Ibn `Abd As-Salam said in some of his Fatawa: It is not permissible to assign the reward of recitation to the deceased; because it is a disposition of the reward without the permission of the Legislator.

Al-Qurtubi narrated in At-Tadhkirah that he was seen in a dream after his death and was asked about that: He said: I used to say that in the world, and now it has become clear to me that the reward of recitation reaches the deceased.

The author mentioned in Sharh Muslim and Al-Adhkar an opinion: that the reward of recitation reaches the deceased like the opinion of the three Imams, and a group of companions chose it, including Ibn As-Salah, Al-Muhib At-Tabari, Ibn Abu Ad-Dam, the author of Adh-Dhakhair, Ibn Abu `Asrun, and this is what the people practice, and what the Muslims see as good is good in the sight of Allah, and As-Subki said: And what the report indicates by deduction is: that some of the Quran, if intended to benefit the deceased and alleviate what they are in, benefits them; as it is established that Al-Fatiha, when the reciter intended to benefit the one bitten, benefited him, and the Prophet – peace and blessings be upon him – approved it by saying: "And how do you know that it is a ruqyah?" and if it benefits the living by intention, then benefiting the deceased with it is more deserving.

Qadi Husayn permitted hiring reciters for recitation of the Quran at the deceased's side.

Ibn As-Salah said: It is appropriate to say: O Allah, convey the reward of what we have recited to so-and-so, thus making it a supplication, and there is no difference in this between relatives and non-relatives, and it is appropriate to say they benefit from this; because if supplication benefits and is permissible, for that which is not for the supplicant; then it is more appropriate to be permissible for what is for him, and this is not specific to recitation, but applies to all deeds". Eng quote

Jalal Al-Mahalli said in "Sharh Al-Minhaj" (3/176), Dar Al-Fikr edition, Beirut:

"Branch: The reward of recitation is for the reciter, and a similar reward also occurs for the deceased, but: if it is in their presence, or intended for them, or he assigns a similar reward for them after completing it, according to the relied upon (opinion) in that.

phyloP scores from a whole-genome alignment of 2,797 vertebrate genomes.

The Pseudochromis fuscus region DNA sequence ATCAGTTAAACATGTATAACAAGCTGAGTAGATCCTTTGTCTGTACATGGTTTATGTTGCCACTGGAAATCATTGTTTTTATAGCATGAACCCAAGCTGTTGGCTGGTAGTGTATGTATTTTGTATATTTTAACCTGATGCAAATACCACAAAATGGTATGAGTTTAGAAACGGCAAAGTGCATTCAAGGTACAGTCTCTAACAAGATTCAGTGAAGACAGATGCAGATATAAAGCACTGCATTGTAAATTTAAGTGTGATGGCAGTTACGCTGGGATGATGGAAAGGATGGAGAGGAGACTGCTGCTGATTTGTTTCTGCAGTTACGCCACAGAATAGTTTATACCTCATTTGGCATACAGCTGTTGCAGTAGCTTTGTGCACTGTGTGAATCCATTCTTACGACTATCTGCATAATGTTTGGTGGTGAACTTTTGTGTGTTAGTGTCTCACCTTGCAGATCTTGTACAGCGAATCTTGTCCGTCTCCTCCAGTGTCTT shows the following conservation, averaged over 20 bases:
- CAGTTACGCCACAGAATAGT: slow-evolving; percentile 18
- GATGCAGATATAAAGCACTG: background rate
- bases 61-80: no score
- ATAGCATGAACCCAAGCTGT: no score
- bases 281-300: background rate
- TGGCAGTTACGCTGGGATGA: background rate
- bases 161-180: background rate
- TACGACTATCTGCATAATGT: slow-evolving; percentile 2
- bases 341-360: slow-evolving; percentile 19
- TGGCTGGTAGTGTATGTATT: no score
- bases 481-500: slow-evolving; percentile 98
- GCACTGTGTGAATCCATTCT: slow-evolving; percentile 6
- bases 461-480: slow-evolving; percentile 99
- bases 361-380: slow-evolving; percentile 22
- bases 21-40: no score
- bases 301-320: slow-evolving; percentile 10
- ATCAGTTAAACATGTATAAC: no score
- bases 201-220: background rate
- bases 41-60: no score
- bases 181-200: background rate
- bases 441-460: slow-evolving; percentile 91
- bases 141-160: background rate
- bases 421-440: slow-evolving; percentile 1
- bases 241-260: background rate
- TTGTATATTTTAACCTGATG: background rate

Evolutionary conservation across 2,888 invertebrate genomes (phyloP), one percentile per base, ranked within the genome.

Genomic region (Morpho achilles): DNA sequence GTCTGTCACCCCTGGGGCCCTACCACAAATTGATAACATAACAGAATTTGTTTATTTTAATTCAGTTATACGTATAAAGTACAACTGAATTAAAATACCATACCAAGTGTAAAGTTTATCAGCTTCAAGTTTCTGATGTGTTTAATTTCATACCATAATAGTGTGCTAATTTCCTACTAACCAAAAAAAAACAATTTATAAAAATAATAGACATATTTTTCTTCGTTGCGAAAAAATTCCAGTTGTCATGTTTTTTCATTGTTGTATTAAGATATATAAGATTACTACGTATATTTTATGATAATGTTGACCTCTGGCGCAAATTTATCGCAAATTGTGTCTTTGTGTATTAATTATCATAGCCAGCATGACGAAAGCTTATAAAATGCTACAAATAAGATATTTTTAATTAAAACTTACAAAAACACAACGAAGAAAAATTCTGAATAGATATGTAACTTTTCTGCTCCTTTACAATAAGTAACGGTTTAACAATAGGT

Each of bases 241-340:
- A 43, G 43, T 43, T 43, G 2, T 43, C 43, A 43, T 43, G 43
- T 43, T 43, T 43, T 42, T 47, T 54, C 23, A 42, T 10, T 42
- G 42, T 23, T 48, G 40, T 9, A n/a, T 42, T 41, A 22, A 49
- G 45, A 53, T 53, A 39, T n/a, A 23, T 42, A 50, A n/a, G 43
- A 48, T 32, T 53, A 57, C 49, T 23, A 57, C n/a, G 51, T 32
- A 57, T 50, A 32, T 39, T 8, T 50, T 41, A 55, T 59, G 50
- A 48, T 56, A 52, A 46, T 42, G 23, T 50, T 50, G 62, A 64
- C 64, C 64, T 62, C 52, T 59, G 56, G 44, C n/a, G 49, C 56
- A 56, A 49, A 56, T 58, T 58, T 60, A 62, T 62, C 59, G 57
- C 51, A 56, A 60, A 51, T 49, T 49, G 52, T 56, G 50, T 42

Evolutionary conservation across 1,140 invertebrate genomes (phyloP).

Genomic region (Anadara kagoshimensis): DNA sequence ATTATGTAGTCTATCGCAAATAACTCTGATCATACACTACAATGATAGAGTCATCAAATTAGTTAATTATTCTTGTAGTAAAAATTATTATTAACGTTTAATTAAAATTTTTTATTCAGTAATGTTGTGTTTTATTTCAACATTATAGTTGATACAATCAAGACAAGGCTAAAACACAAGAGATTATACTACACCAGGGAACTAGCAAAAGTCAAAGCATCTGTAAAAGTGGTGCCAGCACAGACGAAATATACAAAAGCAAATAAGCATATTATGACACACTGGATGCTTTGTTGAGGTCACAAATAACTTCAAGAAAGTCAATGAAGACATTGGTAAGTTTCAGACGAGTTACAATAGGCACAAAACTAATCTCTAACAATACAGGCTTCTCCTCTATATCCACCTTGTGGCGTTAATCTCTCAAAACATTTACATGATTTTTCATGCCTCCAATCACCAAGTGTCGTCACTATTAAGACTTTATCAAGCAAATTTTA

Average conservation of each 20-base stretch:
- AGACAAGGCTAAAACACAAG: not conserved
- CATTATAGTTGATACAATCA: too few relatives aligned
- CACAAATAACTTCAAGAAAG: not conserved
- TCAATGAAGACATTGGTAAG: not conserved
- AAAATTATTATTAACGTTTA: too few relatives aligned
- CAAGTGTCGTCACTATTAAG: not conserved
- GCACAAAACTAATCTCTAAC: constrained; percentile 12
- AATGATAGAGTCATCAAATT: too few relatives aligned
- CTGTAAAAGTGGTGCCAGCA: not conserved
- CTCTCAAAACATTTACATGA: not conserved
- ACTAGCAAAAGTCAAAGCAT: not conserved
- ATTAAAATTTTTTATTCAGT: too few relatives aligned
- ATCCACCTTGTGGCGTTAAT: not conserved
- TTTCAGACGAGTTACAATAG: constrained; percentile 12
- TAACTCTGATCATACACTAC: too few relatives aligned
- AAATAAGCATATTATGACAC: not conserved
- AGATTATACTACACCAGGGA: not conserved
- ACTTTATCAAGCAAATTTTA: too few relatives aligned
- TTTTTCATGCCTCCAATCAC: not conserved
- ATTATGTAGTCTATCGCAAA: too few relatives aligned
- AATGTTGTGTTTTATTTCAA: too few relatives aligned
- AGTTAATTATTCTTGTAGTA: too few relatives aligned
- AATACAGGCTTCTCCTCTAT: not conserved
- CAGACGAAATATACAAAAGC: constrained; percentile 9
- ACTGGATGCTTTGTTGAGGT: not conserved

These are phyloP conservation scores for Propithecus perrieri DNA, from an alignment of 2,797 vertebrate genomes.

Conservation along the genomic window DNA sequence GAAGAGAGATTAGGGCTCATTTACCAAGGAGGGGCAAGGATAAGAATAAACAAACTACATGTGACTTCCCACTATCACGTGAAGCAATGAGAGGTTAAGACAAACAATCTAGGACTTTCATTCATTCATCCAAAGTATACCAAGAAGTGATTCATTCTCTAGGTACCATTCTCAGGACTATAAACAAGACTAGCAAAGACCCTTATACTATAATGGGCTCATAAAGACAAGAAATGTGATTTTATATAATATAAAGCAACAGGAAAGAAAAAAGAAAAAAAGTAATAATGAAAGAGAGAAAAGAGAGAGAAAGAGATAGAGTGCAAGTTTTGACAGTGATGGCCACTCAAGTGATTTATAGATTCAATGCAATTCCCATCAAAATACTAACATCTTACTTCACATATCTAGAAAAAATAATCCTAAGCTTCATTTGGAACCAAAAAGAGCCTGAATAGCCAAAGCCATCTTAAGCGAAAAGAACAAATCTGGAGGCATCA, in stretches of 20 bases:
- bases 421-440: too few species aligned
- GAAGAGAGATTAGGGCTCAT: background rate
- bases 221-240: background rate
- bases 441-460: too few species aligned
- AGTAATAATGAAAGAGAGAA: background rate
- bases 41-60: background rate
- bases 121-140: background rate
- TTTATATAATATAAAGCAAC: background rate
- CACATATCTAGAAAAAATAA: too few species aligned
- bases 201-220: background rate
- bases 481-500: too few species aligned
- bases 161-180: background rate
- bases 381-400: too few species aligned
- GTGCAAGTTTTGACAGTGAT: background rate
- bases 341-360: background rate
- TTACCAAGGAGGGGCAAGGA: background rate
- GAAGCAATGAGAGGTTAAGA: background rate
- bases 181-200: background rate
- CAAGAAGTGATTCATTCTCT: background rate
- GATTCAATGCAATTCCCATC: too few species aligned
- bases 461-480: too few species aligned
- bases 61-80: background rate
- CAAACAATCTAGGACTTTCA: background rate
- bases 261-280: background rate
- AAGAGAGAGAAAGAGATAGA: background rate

And the supplicant's saying: Assign the reward of that to so-and-so, means similarity".

`Umayrah said in his commentary on it: "The text's statement: (And charity benefits the deceased) Az-Zarkashi said the meaning of that, according to the well-known opinion, is that the deceased becomes as if they gave in charity, i.e., unlike supplication, for it is intercession, its reward is for the intercessor, and its purpose is for the deceased. Then his generalization of charity includes endowment. Al-Rafi`i narrated it from the author of Al-`Uddah regarding the endowment of the Mushaf, and said: Every endowment should follow that (rule).

The book's expression implied that recitation does not benefit the deceased, which is the well-known opinion; contrary to the three Imams.

However, a group of our Imams chose the reaching of the reward, including Ibn As-Salah. He said: And it is appropriate to say: O Allah, convey the reward of what we have recited to so-and-so.

He said: And the verse and the report do not indicate the invalidity of this; as for the verse, because the meaning is: he has no right, nor reward except in what he strives for, and what others volunteer for him does not enter into that; because he has no right to it, nor is there recompense, but rather it is given to him voluntarily by another. And the hadith is about his deeds, and this is the deed of another.

And others interpreted the prohibition to mean when it is intended that the reward of recitation is for the deceased without supplication following it". End quote

In summary: The well-known opinion of the school is that the reward of recitation does not reach the deceased. And this is what is transmitted from the text of Ash-Shafi`i, and from the majority.

The second opinion in the school is that the reward of recitation reaches unconditionally, in agreement with the majority.

The third opinion is that it reaches with conditions.

And Allah knows best.